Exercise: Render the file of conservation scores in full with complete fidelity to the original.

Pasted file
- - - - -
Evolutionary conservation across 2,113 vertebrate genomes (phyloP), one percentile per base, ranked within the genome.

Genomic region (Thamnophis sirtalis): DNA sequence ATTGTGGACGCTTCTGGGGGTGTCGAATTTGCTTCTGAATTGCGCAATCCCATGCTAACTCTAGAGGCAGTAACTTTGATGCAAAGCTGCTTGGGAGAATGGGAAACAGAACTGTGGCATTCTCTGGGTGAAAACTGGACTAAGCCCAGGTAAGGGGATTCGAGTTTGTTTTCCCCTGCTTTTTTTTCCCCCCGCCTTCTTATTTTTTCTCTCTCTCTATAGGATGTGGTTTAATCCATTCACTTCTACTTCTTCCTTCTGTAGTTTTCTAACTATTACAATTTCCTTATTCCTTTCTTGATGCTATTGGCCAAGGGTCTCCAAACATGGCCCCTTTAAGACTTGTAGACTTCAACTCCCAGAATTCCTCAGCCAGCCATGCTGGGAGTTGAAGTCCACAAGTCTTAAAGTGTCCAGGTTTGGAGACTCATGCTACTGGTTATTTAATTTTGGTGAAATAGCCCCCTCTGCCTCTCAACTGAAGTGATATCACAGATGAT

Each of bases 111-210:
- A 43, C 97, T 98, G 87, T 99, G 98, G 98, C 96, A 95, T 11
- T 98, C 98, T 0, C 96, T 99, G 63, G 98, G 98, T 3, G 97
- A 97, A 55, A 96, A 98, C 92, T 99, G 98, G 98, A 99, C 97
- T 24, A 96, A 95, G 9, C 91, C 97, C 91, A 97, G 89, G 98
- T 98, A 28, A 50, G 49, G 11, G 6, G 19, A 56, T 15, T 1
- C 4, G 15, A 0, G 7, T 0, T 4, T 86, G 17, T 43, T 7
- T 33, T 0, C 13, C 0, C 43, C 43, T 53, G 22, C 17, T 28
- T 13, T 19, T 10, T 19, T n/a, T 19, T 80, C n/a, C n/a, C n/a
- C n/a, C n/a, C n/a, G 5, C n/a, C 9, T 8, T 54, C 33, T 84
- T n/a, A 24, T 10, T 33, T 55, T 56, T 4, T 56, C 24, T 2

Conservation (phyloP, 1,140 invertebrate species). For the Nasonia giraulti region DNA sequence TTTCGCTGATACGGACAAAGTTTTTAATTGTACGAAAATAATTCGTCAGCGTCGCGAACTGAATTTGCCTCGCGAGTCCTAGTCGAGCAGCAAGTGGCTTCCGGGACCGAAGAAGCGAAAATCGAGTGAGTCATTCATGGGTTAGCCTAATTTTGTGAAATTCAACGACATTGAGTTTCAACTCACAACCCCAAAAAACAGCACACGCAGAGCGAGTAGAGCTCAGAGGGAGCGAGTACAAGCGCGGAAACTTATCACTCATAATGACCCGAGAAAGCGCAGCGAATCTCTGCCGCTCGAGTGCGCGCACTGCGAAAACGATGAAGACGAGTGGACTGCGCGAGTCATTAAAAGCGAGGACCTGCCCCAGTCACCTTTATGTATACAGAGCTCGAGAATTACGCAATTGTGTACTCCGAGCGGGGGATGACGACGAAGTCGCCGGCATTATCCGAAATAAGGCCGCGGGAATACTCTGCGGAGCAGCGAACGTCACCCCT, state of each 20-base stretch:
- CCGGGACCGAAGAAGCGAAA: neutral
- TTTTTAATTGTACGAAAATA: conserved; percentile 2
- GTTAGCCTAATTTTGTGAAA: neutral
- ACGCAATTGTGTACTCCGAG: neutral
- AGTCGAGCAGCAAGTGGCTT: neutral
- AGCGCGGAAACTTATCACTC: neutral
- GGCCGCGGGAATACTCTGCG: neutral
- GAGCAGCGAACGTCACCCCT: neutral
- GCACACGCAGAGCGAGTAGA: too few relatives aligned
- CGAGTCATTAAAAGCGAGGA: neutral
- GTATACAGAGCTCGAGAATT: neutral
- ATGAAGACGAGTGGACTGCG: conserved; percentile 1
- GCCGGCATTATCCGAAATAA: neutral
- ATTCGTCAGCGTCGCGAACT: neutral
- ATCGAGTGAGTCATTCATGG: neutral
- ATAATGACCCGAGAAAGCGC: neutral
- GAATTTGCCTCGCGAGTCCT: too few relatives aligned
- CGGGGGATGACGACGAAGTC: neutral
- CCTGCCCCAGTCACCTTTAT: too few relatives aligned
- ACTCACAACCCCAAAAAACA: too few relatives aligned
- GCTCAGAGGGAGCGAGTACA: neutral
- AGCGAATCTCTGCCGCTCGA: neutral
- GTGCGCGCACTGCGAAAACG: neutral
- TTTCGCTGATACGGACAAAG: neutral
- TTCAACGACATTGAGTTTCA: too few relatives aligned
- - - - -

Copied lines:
Evolutionary conservation across 2,113 vertebrate genomes (phyloP), one percentile per base, ranked within the genome.

Genomic region (Thamnophis sirtalis): DNA sequence ATTGTGGACGCTTCTGGGGGTGTCGAATTTGCTTCTGAATTGCGCAATCCCATGCTAACTCTAGAGGCAGTAACTTTGATGCAAAGCTGCTTGGGAGAATGGGAAACAGAACTGTGGCATTCTCTGGGTGAAAACTGGACTAAGCCCAGGTAAGGGGATTCGAGTTTGTTTTCCCCTGCTTTTTTTTCCCCCCGCCTTCTTATTTTTTCTCTCTCTCTATAGGATGTGGTTTAATCCATTCACTTCTACTTCTTCCTTCTGTAGTTTTCTAACTATTACAATTTCCTTATTCCTTTCTTGATGCTATTGGCCAAGGGTCTCCAAACATGGCCCCTTTAAGACTTGTAGACTTCAACTCCCAGAATTCCTCAGCCAGCCATGCTGGGAGTTGAAGTCCACAAGTCTTAAAGTGTCCAGGTTTGGAGACTCATGCTACTGGTTATTTAATTTTGGTGAAATAGCCCCCTCTGCCTCTCAACTGAAGTGATATCACAGATGAT

Each of bases 111-210:
- A 43, C 97, T 98, G 87, T 99, G 98, G 98, C 96, A 95, T 11
- T 98, C 98, T 0, C 96, T 99, G 63, G 98, G 98, T 3, G 97
- A 97, A 55, A 96, A 98, C 92, T 99, G 98, G 98, A 99, C 97
- T 24, A 96, A 95, G 9, C 91, C 97, C 91, A 97, G 89, G 98
- T 98, A 28, A 50, G 49, G 11, G 6, G 19, A 56, T 15, T 1
- C 4, G 15, A 0, G 7, T 0, T 4, T 86, G 17, T 43, T 7
- T 33, T 0, C 13, C 0, C 43, C 43, T 53, G 22, C 17, T 28
- T 13, T 19, T 10, T 19, T n/a, T 19, T 80, C n/a, C n/a, C n/a
- C n/a, C n/a, C n/a, G 5, C n/a, C 9, T 8, T 54, C 33, T 84
- T n/a, A 24, T 10, T 33, T 55, T 56, T 4, T 56, C 24, T 2

Conservation (phyloP, 1,140 invertebrate species). For the Nasonia giraulti region DNA sequence TTTCGCTGATACGGACAAAGTTTTTAATTGTACGAAAATAATTCGTCAGCGTCGCGAACTGAATTTGCCTCGCGAGTCCTAGTCGAGCAGCAAGTGGCTTCCGGGACCGAAGAAGCGAAAATCGAGTGAGTCATTCATGGGTTAGCCTAATTTTGTGAAATTCAACGACATTGAGTTTCAACTCACAACCCCAAAAAACAGCACACGCAGAGCGAGTAGAGCTCAGAGGGAGCGAGTACAAGCGCGGAAACTTATCACTCATAATGACCCGAGAAAGCGCAGCGAATCTCTGCCGCTCGAGTGCGCGCACTGCGAAAACGATGAAGACGAGTGGACTGCGCGAGTCATTAAAAGCGAGGACCTGCCCCAGTCACCTTTATGTATACAGAGCTCGAGAATTACGCAATTGTGTACTCCGAGCGGGGGATGACGACGAAGTCGCCGGCATTATCCGAAATAAGGCCGCGGGAATACTCTGCGGAGCAGCGAACGTCACCCCT, state of each 20-base stretch:
- CCGGGACCGAAGAAGCGAAA: neutral
- TTTTTAATTGTACGAAAATA: conserved; percentile 2
- GTTAGCCTAATTTTGTGAAA: neutral
- ACGCAATTGTGTACTCCGAG: neutral
- AGTCGAGCAGCAAGTGGCTT: neutral
- AGCGCGGAAACTTATCACTC: neutral
- GGCCGCGGGAATACTCTGCG: neutral
- GAGCAGCGAACGTCACCCCT: neutral
- GCACACGCAGAGCGAGTAGA: too few relatives aligned
- CGAGTCATTAAAAGCGAGGA: neutral
- GTATACAGAGCTCGAGAATT: neutral
- ATGAAGACGAGTGGACTGCG: conserved; percentile 1
- GCCGGCATTATCCGAAATAA: neutral
- ATTCGTCAGCGTCGCGAACT: neutral
- ATCGAGTGAGTCATTCATGG: neutral
- ATAATGACCCGAGAAAGCGC: neutral
- GAATTTGCCTCGCGAGTCCT: too few relatives aligned
- CGGGGGATGACGACGAAGTC: neutral
- CCTGCCCCAGTCACCTTTAT: too few relatives aligned
- ACTCACAACCCCAAAAAACA: too few relatives aligned
- GCTCAGAGGGAGCGAGTACA: neutral
- AGCGAATCTCTGCCGCTCGA: neutral
- GTGCGCGCACTGCGAAAACG: neutral
- TTTCGCTGATACGGACAAAG: neutral
- TTCAACGACATTGAGTTTCA: too few relatives aligned